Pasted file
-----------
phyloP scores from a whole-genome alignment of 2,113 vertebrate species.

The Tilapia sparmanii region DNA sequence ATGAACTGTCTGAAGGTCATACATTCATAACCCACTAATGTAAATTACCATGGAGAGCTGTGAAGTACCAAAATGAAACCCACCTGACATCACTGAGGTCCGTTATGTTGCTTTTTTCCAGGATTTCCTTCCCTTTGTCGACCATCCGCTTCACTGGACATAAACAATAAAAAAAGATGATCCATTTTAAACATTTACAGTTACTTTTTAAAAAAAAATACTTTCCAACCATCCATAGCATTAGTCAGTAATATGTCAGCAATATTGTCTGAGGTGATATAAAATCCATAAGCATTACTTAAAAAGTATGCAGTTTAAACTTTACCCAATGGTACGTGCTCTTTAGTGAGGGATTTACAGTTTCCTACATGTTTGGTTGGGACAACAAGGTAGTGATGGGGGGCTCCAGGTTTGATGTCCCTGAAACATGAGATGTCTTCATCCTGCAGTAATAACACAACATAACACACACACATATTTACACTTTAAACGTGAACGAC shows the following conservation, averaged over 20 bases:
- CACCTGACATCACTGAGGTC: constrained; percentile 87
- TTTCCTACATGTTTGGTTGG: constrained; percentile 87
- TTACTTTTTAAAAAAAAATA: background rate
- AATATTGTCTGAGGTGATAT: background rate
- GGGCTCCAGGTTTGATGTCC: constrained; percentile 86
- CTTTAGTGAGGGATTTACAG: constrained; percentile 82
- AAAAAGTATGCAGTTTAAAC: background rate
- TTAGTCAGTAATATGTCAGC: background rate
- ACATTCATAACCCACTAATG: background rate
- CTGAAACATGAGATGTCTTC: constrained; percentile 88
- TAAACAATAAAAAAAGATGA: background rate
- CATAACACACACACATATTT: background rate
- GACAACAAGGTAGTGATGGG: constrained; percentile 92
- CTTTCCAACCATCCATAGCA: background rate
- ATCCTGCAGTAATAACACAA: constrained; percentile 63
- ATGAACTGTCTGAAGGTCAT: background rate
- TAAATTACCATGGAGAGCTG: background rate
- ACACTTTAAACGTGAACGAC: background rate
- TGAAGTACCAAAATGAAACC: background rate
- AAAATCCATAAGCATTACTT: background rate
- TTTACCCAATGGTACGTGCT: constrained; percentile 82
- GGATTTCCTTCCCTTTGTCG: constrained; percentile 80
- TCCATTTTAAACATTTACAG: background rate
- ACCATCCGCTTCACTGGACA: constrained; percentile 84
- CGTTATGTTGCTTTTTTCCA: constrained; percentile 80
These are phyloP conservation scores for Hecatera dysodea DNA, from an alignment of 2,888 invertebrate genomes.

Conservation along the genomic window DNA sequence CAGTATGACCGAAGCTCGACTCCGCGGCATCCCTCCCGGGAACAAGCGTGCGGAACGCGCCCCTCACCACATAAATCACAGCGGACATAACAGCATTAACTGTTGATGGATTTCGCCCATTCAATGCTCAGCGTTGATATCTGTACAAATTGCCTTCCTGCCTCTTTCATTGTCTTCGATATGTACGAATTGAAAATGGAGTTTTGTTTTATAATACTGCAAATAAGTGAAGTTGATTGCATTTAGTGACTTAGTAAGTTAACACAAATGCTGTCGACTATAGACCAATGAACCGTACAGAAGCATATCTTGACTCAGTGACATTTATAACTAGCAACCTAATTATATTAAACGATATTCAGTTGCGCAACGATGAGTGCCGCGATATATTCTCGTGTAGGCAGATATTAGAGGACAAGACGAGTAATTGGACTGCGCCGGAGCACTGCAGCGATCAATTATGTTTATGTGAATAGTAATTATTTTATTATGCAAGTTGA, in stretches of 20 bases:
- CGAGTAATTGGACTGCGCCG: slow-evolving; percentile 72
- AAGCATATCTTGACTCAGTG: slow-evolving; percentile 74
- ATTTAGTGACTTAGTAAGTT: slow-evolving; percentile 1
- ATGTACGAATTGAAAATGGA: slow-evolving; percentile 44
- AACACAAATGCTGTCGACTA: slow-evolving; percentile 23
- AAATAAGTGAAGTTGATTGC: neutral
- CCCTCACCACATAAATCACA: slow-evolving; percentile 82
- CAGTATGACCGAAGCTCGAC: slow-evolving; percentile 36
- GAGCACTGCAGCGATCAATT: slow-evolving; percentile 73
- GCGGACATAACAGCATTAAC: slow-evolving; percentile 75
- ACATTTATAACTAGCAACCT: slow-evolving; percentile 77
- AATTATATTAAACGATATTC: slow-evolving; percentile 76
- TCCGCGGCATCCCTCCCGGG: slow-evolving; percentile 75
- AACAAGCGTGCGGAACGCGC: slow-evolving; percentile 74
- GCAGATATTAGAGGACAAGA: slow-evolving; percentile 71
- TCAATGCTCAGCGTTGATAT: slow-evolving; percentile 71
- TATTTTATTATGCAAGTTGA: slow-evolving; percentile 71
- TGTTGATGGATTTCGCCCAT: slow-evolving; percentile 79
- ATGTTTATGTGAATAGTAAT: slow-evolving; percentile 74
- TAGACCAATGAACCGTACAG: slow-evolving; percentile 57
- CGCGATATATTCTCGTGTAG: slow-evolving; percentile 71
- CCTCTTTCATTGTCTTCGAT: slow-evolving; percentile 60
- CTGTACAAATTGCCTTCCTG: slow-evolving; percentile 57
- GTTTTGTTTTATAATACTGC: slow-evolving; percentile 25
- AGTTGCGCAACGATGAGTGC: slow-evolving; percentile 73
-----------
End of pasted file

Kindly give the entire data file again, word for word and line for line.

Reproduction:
phyloP scores from a whole-genome alignment of 2,113 vertebrate species.

The Tilapia sparmanii region DNA sequence ATGAACTGTCTGAAGGTCATACATTCATAACCCACTAATGTAAATTACCATGGAGAGCTGTGAAGTACCAAAATGAAACCCACCTGACATCACTGAGGTCCGTTATGTTGCTTTTTTCCAGGATTTCCTTCCCTTTGTCGACCATCCGCTTCACTGGACATAAACAATAAAAAAAGATGATCCATTTTAAACATTTACAGTTACTTTTTAAAAAAAAATACTTTCCAACCATCCATAGCATTAGTCAGTAATATGTCAGCAATATTGTCTGAGGTGATATAAAATCCATAAGCATTACTTAAAAAGTATGCAGTTTAAACTTTACCCAATGGTACGTGCTCTTTAGTGAGGGATTTACAGTTTCCTACATGTTTGGTTGGGACAACAAGGTAGTGATGGGGGGCTCCAGGTTTGATGTCCCTGAAACATGAGATGTCTTCATCCTGCAGTAATAACACAACATAACACACACACATATTTACACTTTAAACGTGAACGAC shows the following conservation, averaged over 20 bases:
- CACCTGACATCACTGAGGTC: constrained; percentile 87
- TTTCCTACATGTTTGGTTGG: constrained; percentile 87
- TTACTTTTTAAAAAAAAATA: background rate
- AATATTGTCTGAGGTGATAT: background rate
- GGGCTCCAGGTTTGATGTCC: constrained; percentile 86
- CTTTAGTGAGGGATTTACAG: constrained; percentile 82
- AAAAAGTATGCAGTTTAAAC: background rate
- TTAGTCAGTAATATGTCAGC: background rate
- ACATTCATAACCCACTAATG: background rate
- CTGAAACATGAGATGTCTTC: constrained; percentile 88
- TAAACAATAAAAAAAGATGA: background rate
- CATAACACACACACATATTT: background rate
- GACAACAAGGTAGTGATGGG: constrained; percentile 92
- CTTTCCAACCATCCATAGCA: background rate
- ATCCTGCAGTAATAACACAA: constrained; percentile 63
- ATGAACTGTCTGAAGGTCAT: background rate
- TAAATTACCATGGAGAGCTG: background rate
- ACACTTTAAACGTGAACGAC: background rate
- TGAAGTACCAAAATGAAACC: background rate
- AAAATCCATAAGCATTACTT: background rate
- TTTACCCAATGGTACGTGCT: constrained; percentile 82
- GGATTTCCTTCCCTTTGTCG: constrained; percentile 80
- TCCATTTTAAACATTTACAG: background rate
- ACCATCCGCTTCACTGGACA: constrained; percentile 84
- CGTTATGTTGCTTTTTTCCA: constrained; percentile 80
These are phyloP conservation scores for Hecatera dysodea DNA, from an alignment of 2,888 invertebrate genomes.

Conservation along the genomic window DNA sequence CAGTATGACCGAAGCTCGACTCCGCGGCATCCCTCCCGGGAACAAGCGTGCGGAACGCGCCCCTCACCACATAAATCACAGCGGACATAACAGCATTAACTGTTGATGGATTTCGCCCATTCAATGCTCAGCGTTGATATCTGTACAAATTGCCTTCCTGCCTCTTTCATTGTCTTCGATATGTACGAATTGAAAATGGAGTTTTGTTTTATAATACTGCAAATAAGTGAAGTTGATTGCATTTAGTGACTTAGTAAGTTAACACAAATGCTGTCGACTATAGACCAATGAACCGTACAGAAGCATATCTTGACTCAGTGACATTTATAACTAGCAACCTAATTATATTAAACGATATTCAGTTGCGCAACGATGAGTGCCGCGATATATTCTCGTGTAGGCAGATATTAGAGGACAAGACGAGTAATTGGACTGCGCCGGAGCACTGCAGCGATCAATTATGTTTATGTGAATAGTAATTATTTTATTATGCAAGTTGA, in stretches of 20 bases:
- CGAGTAATTGGACTGCGCCG: slow-evolving; percentile 72
- AAGCATATCTTGACTCAGTG: slow-evolving; percentile 74
- ATTTAGTGACTTAGTAAGTT: slow-evolving; percentile 1
- ATGTACGAATTGAAAATGGA: slow-evolving; percentile 44
- AACACAAATGCTGTCGACTA: slow-evolving; percentile 23
- AAATAAGTGAAGTTGATTGC: neutral
- CCCTCACCACATAAATCACA: slow-evolving; percentile 82
- CAGTATGACCGAAGCTCGAC: slow-evolving; percentile 36
- GAGCACTGCAGCGATCAATT: slow-evolving; percentile 73
- GCGGACATAACAGCATTAAC: slow-evolving; percentile 75
- ACATTTATAACTAGCAACCT: slow-evolving; percentile 77
- AATTATATTAAACGATATTC: slow-evolving; percentile 76
- TCCGCGGCATCCCTCCCGGG: slow-evolving; percentile 75
- AACAAGCGTGCGGAACGCGC: slow-evolving; percentile 74
- GCAGATATTAGAGGACAAGA: slow-evolving; percentile 71
- TCAATGCTCAGCGTTGATAT: slow-evolving; percentile 71
- TATTTTATTATGCAAGTTGA: slow-evolving; percentile 71
- TGTTGATGGATTTCGCCCAT: slow-evolving; percentile 79
- ATGTTTATGTGAATAGTAAT: slow-evolving; percentile 74
- TAGACCAATGAACCGTACAG: slow-evolving; percentile 57
- CGCGATATATTCTCGTGTAG: slow-evolving; percentile 71
- CCTCTTTCATTGTCTTCGAT: slow-evolving; percentile 60
- CTGTACAAATTGCCTTCCTG: slow-evolving; percentile 57
- GTTTTGTTTTATAATACTGC: slow-evolving; percentile 25
- AGTTGCGCAACGATGAGTGC: slow-evolving; percentile 73